Three takeaways from Biden’s State of the Union speech

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WASHINGTON (Reuters) – Here are some takeaways from U.S. President Joe Biden’s State of the Union speech to Congress on Tuesday, an address that could serve as a blueprint for his 2024 re-election bid:


Biden, a Democrat, told Republicans in Congress who have questioned his legitimacy and threatened to block his policies that “there is no reason we can’t work together.”

Many Republicans found reason to disagree, even before his remarks began.

Arkansas Governor Sarah Huckabee Sanders, who once served as press secretary for Trump, rejected Biden’s speech in a response prepared beforehand.

“In the radical left’s America, Washington taxes you and lights your hard-earned money on fire,” she said.

And while Democrats were quick to rise in applause, Republicans applauded only sporadically, and remained silent when Biden listed his administration’s accomplishments. Several Republican members remained seated throughout.

SEE ALSO: Biden Vows “To Protect” Country In State Of The Union Speech, Refers To China Balloon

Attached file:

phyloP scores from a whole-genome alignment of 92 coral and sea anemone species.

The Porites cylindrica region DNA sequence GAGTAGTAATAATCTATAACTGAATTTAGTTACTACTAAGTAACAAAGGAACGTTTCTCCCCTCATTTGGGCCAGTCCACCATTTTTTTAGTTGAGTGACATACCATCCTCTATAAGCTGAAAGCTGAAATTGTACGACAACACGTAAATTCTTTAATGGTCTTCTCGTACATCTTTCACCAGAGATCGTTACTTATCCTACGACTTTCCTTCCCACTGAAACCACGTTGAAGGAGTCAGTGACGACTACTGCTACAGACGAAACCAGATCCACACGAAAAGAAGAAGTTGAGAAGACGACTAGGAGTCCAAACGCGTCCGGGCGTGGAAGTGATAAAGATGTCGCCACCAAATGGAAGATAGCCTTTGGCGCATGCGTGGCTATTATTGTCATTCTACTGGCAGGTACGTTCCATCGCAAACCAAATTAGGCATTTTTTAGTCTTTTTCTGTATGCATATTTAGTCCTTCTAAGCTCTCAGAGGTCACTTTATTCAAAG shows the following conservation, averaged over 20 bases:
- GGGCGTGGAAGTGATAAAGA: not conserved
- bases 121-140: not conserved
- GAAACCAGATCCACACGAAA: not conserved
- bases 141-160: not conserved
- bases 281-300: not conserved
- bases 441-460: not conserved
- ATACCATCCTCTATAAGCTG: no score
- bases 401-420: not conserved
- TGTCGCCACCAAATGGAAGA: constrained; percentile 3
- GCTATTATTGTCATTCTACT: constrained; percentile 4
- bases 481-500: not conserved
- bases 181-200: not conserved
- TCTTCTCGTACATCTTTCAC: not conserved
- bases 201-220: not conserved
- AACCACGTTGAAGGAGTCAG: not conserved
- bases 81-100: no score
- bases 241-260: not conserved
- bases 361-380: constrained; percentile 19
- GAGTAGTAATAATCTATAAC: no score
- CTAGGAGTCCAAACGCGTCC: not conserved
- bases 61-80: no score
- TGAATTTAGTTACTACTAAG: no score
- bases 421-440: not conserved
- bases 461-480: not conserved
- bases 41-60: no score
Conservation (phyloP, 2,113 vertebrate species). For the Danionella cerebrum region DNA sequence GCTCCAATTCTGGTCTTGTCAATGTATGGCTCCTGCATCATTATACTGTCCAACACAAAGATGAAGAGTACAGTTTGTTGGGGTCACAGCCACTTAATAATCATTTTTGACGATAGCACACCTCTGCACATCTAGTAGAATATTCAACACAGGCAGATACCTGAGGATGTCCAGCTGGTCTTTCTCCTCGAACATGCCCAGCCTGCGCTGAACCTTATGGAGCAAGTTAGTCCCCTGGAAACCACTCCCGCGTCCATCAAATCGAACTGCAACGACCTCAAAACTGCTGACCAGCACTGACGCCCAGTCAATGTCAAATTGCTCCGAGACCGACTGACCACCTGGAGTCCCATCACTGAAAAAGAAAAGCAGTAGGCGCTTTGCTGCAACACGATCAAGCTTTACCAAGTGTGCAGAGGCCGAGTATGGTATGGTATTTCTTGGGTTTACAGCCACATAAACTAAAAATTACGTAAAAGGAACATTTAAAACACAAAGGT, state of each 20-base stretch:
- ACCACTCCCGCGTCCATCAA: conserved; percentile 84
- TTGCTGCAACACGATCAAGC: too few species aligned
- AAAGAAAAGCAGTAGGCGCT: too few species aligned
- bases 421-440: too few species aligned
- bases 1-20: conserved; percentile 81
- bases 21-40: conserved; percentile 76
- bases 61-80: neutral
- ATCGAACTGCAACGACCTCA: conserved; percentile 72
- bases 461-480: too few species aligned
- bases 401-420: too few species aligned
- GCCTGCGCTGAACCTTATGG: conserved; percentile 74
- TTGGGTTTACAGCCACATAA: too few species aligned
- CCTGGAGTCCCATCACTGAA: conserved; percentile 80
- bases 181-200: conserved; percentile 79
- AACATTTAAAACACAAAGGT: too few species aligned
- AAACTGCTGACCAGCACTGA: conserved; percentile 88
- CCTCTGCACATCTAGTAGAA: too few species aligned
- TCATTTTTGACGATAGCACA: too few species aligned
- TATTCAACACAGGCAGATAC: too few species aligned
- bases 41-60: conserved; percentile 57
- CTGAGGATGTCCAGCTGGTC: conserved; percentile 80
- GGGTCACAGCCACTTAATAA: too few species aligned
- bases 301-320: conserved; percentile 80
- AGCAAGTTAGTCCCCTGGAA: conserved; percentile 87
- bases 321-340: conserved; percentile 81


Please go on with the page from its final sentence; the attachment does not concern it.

The loudest Republican jeers came when Biden accused Republicans of planning to cut Social Security and Medicare, which some members of the party have suggested but whom Biden said he would not name.

“Liar!” shouted Republican U.S. Representative Marjorie Taylor Greene.

“We never said that!” said Byron Donalds, another House Republican.

Biden, who seemed to be on the brink of losing control of the room, seized on the apparent Republican lawmakers’ support for the popular old age and healthcare programs, to say: “I enjoy conversion.”

“We got unanimity,” he continued. “Social Security and Medicare are a lifeline for millions of seniors. Americans have to pay into them from the very first paycheck they started. So tonight, so we all agree, and apparently we are, let’s stand up for seniors.”

“Stand up and show them! We will not cut Social Security!” a gleeful-looking Biden said amid cheers as lawmakers from both parties stood.


Biden used a large segment of his ostensibly bipartisan pitch attacking corporations, from what he called “Big Pharma” to “Big Oil” and “Big Tech.” Biden accused the pharmaceutical companies of charging too much for insulin but made no mention of their role in tamping down the COVID-19 pandemic.

He accused tech companies of running a for-profit “experiment” on children, said oil companies were making too much money and made a case for higher taxes on billionaires.

“Big corporations aren’t just taking advantage of the tax code,” Biden said. “They’re taking advantage of you, the American consumer.”

US President Joe Biden (R) talks with Vice President Kamala Harris (L) after the State of the Union address to a joint session of Congress at the US Capitol, in Washington, DC, USA, 07 February 2023. EPA-EFE/Jacquelyn Martin / POOL

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